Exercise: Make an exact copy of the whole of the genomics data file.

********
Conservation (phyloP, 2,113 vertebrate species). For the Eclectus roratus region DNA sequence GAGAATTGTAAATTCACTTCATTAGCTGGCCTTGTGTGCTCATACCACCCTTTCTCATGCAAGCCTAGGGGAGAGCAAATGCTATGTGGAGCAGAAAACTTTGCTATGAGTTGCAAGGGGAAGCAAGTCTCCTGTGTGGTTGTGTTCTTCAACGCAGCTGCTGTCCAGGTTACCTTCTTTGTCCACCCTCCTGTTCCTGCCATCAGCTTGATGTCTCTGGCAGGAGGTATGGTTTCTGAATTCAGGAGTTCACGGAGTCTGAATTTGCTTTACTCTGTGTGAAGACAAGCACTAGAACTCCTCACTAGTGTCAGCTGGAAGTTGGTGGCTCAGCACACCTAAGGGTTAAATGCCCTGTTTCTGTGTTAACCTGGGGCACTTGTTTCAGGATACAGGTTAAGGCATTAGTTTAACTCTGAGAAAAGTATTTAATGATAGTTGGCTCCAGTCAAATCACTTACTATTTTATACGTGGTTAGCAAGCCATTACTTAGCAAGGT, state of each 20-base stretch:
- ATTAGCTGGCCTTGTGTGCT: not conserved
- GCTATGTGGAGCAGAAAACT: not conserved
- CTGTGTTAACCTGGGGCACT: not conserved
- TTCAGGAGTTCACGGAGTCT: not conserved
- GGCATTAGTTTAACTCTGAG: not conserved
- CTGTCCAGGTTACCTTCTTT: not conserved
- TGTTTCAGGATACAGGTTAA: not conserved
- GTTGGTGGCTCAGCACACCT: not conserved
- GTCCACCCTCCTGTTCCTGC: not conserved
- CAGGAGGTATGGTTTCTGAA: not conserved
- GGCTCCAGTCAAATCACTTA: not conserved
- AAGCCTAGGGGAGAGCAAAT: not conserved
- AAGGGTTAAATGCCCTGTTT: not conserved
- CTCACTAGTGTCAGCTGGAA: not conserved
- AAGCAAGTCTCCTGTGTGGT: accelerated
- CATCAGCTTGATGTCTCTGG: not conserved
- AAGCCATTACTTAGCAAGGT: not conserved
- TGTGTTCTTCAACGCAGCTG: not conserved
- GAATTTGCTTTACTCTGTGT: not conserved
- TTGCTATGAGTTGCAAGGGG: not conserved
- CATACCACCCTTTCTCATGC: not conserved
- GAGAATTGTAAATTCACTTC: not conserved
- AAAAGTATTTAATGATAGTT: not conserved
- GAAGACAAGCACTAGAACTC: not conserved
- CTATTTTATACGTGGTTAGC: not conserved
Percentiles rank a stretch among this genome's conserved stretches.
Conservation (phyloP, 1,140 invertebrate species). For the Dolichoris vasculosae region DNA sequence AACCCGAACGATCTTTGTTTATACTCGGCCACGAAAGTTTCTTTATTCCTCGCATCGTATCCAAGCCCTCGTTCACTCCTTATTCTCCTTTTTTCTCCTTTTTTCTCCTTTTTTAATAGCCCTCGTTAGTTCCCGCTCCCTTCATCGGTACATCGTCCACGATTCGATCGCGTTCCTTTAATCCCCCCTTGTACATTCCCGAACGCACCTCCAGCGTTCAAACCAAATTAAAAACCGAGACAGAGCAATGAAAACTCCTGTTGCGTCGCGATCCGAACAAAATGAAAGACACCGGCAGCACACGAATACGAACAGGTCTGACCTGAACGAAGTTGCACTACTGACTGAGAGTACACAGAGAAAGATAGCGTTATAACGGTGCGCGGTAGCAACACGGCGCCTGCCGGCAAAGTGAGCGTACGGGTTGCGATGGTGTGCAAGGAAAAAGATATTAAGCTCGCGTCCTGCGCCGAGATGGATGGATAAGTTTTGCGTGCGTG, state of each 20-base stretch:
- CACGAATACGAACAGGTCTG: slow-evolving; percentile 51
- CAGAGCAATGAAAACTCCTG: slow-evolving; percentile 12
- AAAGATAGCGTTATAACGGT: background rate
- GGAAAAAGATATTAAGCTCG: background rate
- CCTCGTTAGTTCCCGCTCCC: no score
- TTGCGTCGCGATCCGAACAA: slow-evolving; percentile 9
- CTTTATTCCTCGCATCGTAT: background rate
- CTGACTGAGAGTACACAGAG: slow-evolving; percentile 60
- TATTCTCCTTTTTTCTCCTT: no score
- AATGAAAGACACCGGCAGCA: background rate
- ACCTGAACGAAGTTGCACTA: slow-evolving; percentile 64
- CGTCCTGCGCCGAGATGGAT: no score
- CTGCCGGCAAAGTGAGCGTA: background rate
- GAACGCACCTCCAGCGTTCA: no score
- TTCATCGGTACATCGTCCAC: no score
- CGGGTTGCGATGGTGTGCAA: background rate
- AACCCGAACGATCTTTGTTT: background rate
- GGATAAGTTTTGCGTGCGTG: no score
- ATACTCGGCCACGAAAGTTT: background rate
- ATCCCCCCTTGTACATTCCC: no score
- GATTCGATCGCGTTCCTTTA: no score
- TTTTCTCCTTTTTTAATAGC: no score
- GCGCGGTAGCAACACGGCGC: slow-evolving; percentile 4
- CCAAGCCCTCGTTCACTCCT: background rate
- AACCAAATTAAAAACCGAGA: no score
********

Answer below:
Conservation (phyloP, 2,113 vertebrate species). For the Eclectus roratus region DNA sequence GAGAATTGTAAATTCACTTCATTAGCTGGCCTTGTGTGCTCATACCACCCTTTCTCATGCAAGCCTAGGGGAGAGCAAATGCTATGTGGAGCAGAAAACTTTGCTATGAGTTGCAAGGGGAAGCAAGTCTCCTGTGTGGTTGTGTTCTTCAACGCAGCTGCTGTCCAGGTTACCTTCTTTGTCCACCCTCCTGTTCCTGCCATCAGCTTGATGTCTCTGGCAGGAGGTATGGTTTCTGAATTCAGGAGTTCACGGAGTCTGAATTTGCTTTACTCTGTGTGAAGACAAGCACTAGAACTCCTCACTAGTGTCAGCTGGAAGTTGGTGGCTCAGCACACCTAAGGGTTAAATGCCCTGTTTCTGTGTTAACCTGGGGCACTTGTTTCAGGATACAGGTTAAGGCATTAGTTTAACTCTGAGAAAAGTATTTAATGATAGTTGGCTCCAGTCAAATCACTTACTATTTTATACGTGGTTAGCAAGCCATTACTTAGCAAGGT, state of each 20-base stretch:
- ATTAGCTGGCCTTGTGTGCT: not conserved
- GCTATGTGGAGCAGAAAACT: not conserved
- CTGTGTTAACCTGGGGCACT: not conserved
- TTCAGGAGTTCACGGAGTCT: not conserved
- GGCATTAGTTTAACTCTGAG: not conserved
- CTGTCCAGGTTACCTTCTTT: not conserved
- TGTTTCAGGATACAGGTTAA: not conserved
- GTTGGTGGCTCAGCACACCT: not conserved
- GTCCACCCTCCTGTTCCTGC: not conserved
- CAGGAGGTATGGTTTCTGAA: not conserved
- GGCTCCAGTCAAATCACTTA: not conserved
- AAGCCTAGGGGAGAGCAAAT: not conserved
- AAGGGTTAAATGCCCTGTTT: not conserved
- CTCACTAGTGTCAGCTGGAA: not conserved
- AAGCAAGTCTCCTGTGTGGT: accelerated
- CATCAGCTTGATGTCTCTGG: not conserved
- AAGCCATTACTTAGCAAGGT: not conserved
- TGTGTTCTTCAACGCAGCTG: not conserved
- GAATTTGCTTTACTCTGTGT: not conserved
- TTGCTATGAGTTGCAAGGGG: not conserved
- CATACCACCCTTTCTCATGC: not conserved
- GAGAATTGTAAATTCACTTC: not conserved
- AAAAGTATTTAATGATAGTT: not conserved
- GAAGACAAGCACTAGAACTC: not conserved
- CTATTTTATACGTGGTTAGC: not conserved
Percentiles rank a stretch among this genome's conserved stretches.
Conservation (phyloP, 1,140 invertebrate species). For the Dolichoris vasculosae region DNA sequence AACCCGAACGATCTTTGTTTATACTCGGCCACGAAAGTTTCTTTATTCCTCGCATCGTATCCAAGCCCTCGTTCACTCCTTATTCTCCTTTTTTCTCCTTTTTTCTCCTTTTTTAATAGCCCTCGTTAGTTCCCGCTCCCTTCATCGGTACATCGTCCACGATTCGATCGCGTTCCTTTAATCCCCCCTTGTACATTCCCGAACGCACCTCCAGCGTTCAAACCAAATTAAAAACCGAGACAGAGCAATGAAAACTCCTGTTGCGTCGCGATCCGAACAAAATGAAAGACACCGGCAGCACACGAATACGAACAGGTCTGACCTGAACGAAGTTGCACTACTGACTGAGAGTACACAGAGAAAGATAGCGTTATAACGGTGCGCGGTAGCAACACGGCGCCTGCCGGCAAAGTGAGCGTACGGGTTGCGATGGTGTGCAAGGAAAAAGATATTAAGCTCGCGTCCTGCGCCGAGATGGATGGATAAGTTTTGCGTGCGTG, state of each 20-base stretch:
- CACGAATACGAACAGGTCTG: slow-evolving; percentile 51
- CAGAGCAATGAAAACTCCTG: slow-evolving; percentile 12
- AAAGATAGCGTTATAACGGT: background rate
- GGAAAAAGATATTAAGCTCG: background rate
- CCTCGTTAGTTCCCGCTCCC: no score
- TTGCGTCGCGATCCGAACAA: slow-evolving; percentile 9
- CTTTATTCCTCGCATCGTAT: background rate
- CTGACTGAGAGTACACAGAG: slow-evolving; percentile 60
- TATTCTCCTTTTTTCTCCTT: no score
- AATGAAAGACACCGGCAGCA: background rate
- ACCTGAACGAAGTTGCACTA: slow-evolving; percentile 64
- CGTCCTGCGCCGAGATGGAT: no score
- CTGCCGGCAAAGTGAGCGTA: background rate
- GAACGCACCTCCAGCGTTCA: no score
- TTCATCGGTACATCGTCCAC: no score
- CGGGTTGCGATGGTGTGCAA: background rate
- AACCCGAACGATCTTTGTTT: background rate
- GGATAAGTTTTGCGTGCGTG: no score
- ATACTCGGCCACGAAAGTTT: background rate
- ATCCCCCCTTGTACATTCCC: no score
- GATTCGATCGCGTTCCTTTA: no score
- TTTTCTCCTTTTTTAATAGC: no score
- GCGCGGTAGCAACACGGCGC: slow-evolving; percentile 4
- CCAAGCCCTCGTTCACTCCT: background rate
- AACCAAATTAAAAACCGAGA: no score